When most people think of what they wanted to be when they were younger, I would bet that radio presenter or producer was probably not on their list. For little 14 year old me, it was top.
What on earth made you decide that? I hear you shout. Well 14 year old had looked around and discovered that she had a rather good head for lyrics and random, pointless, music facts. One problem. There aren’t that many jobs that involved needing a stupid amount of popular music knowledge. All that 14 year old me could come up with was being a member of a professional pub quiz team…
For as long as I can remember there has always been radio in my life. Capital, Virgin Radio (now, Absolute Radio), Radio 2 and Radio 1, were always on somewhere and I learned a lot from them. So I set about looking for ways to get experience in radio and came across Hospital Radio. Which was great…Until I realised I had to be 18 to volunteer…Damn it!
However, 14 year old me did not give in and as soon as I turned 18 I applied and volunteered as a producer on hospital radio for a year, before heading to university.
Uni. seemed like a bleak place when it came to radio. When I arrived, my university didn’t have one. So, taking on the challenge, myself and a team of likeminded people set about setting a student radio up. No word of a lie, it was hard, but we did it in the end. This gave me the chance to continue producing and now presenting shows.
So what’s it like to present a radio show?
To be honest, it’s a bit scary, but you soon get used to it. When you’re starting off the microphone in front of you becomes the most terrifying object, but having a producer or co-presenter fixes everything. They present as something to bounce off for talking points and release any anxieties that the mics create. Radio on your own is harder, but just as doable. I recommend using a producer or a co-present if you are new to radio.
Encountering the large amounts of tech that a presenter must deal with is also a scary prospect. Sometimes it can feel like one wrong switch is the end of the world. In most cases it isn’t and you will soon learn and get used to it. This is also a great skill to have.
The key thing to remember, is that you must include the listener in all aspects of your show. This involves understanding your target audience. Talking points and music playlists must suit your audience to keep them engaged. There is no point playing Opera and talking about current foreign policy, if you audience is you average 15 year old. The temptation is to play all your favourite songs, but this doesn’t always fit your audience (especially if you love a sub-genre, that isn’t mainstream). However, that doesn’t mean you can’t play the odd one, once in a while. Or design a show that is aimed to attract like mined people.
Another trick to keep listeners engaged is to talk directly to them. Ask them questions, relate topics and stories you are discussing to them and if you are social media savvy, get them to comment and join in on your show! People like to feel involved and everyone loves a shout out.
Finally, remember your planning and timing. Don’t go on air without a plan of what to talk about, as you may think you can wing it. Trust me, I’ve tried it and you can’t. Plan topics, songs and timings with your producer and try to stick to it. It will help.
So what’s it like to be a producer?
The producer is just as important as the presenter (never let anyone tell you otherwise!).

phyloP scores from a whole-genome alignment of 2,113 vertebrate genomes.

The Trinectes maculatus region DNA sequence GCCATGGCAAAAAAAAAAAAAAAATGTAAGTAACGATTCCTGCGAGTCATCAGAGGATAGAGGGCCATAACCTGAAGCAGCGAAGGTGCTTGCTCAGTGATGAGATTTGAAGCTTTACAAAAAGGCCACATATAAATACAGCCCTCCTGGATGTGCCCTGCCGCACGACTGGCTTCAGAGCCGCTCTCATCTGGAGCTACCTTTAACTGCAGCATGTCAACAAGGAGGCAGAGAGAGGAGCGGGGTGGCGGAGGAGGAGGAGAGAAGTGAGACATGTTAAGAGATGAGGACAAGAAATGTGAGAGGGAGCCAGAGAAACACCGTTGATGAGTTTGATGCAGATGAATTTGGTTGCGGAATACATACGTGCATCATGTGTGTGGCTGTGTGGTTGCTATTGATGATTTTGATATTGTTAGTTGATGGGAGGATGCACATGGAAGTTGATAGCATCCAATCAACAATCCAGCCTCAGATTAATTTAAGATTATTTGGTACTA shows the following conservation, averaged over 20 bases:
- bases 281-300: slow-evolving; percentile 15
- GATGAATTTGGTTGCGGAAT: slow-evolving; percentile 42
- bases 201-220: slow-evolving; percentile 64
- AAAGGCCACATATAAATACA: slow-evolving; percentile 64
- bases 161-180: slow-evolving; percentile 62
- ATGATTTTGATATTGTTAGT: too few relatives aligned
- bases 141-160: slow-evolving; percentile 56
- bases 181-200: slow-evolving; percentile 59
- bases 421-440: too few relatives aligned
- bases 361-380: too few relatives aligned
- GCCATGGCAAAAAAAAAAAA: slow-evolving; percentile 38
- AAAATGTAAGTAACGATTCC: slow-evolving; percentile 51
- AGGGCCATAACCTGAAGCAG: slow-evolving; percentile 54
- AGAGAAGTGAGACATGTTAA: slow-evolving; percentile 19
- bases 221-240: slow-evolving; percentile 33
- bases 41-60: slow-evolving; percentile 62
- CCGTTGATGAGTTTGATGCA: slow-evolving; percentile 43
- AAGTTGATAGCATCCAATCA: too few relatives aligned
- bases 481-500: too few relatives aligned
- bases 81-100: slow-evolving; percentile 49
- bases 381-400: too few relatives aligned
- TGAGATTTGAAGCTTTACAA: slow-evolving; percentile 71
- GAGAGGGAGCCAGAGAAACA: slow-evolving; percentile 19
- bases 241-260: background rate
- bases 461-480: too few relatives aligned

The producer’s role can vary a lot depending on the station. Basically, the producer’s job is to ensure that the show is running smoothly and to time.
My experience as a producer involved mainly research. Looking for interesting talking point to bring along to the show, which can be discussed. Also, if your radio show has a news or weather section, it might be the producer’s job to find up-to-date news stories and weather forecasts for the area in which your radio show may reach.
Working with the presenter, as a team, is vital to a producers work. Producers may work with the presenter to choose music for the shows playlist. For example, if you had found a relevant topic about David Bowie, then it might make sense to fit a Bowie record in after or before that topic. Research linked to the playlist is also important. A producer might go away and research facts about that artist or song, which can be used in the show.
Producers also work with presenters to formulate the running orders. This can involve ensuring that vital topics, such a news or adverts are played in the correct places. In addition, they can suggest orders in which talking points will run or if you are lucky enough to have guests. Producers will organise when they will be on air.
For pre-recorded shows, the producer will play a vital role in the editing process. Choosing which topics make the cut and deciding the best order of flow. They will plan out shows and then cut and order sound clips, using software, to create the show. This is important if you are adding sound clips that are from outside broadcasts or recorded on different days.
Finally, some producers may be included in the speaking element of live shows. Examples of this are seen throughout the BBC and other stations. They act as a base for the presenter to bounce topics and talking points off and can create interesting conversation that listeners can relate to or feel involved in. This also enables the producer to keep a close eye on the running of the show and prompt presenters if they are running under or over time.
Radio is a difficult, yet fantastic industry to be involved in, both in front and behind the mic. It can feel like you’re going nowhere, but stick with it. Record all you shows (they could be useful if you ever want to make a demo tape) and learn from you mistakes. Really, my best piece of advice for you, if you want to be involved in radio, is don’t give up and take any opportunity you can. Who knows where it may lead?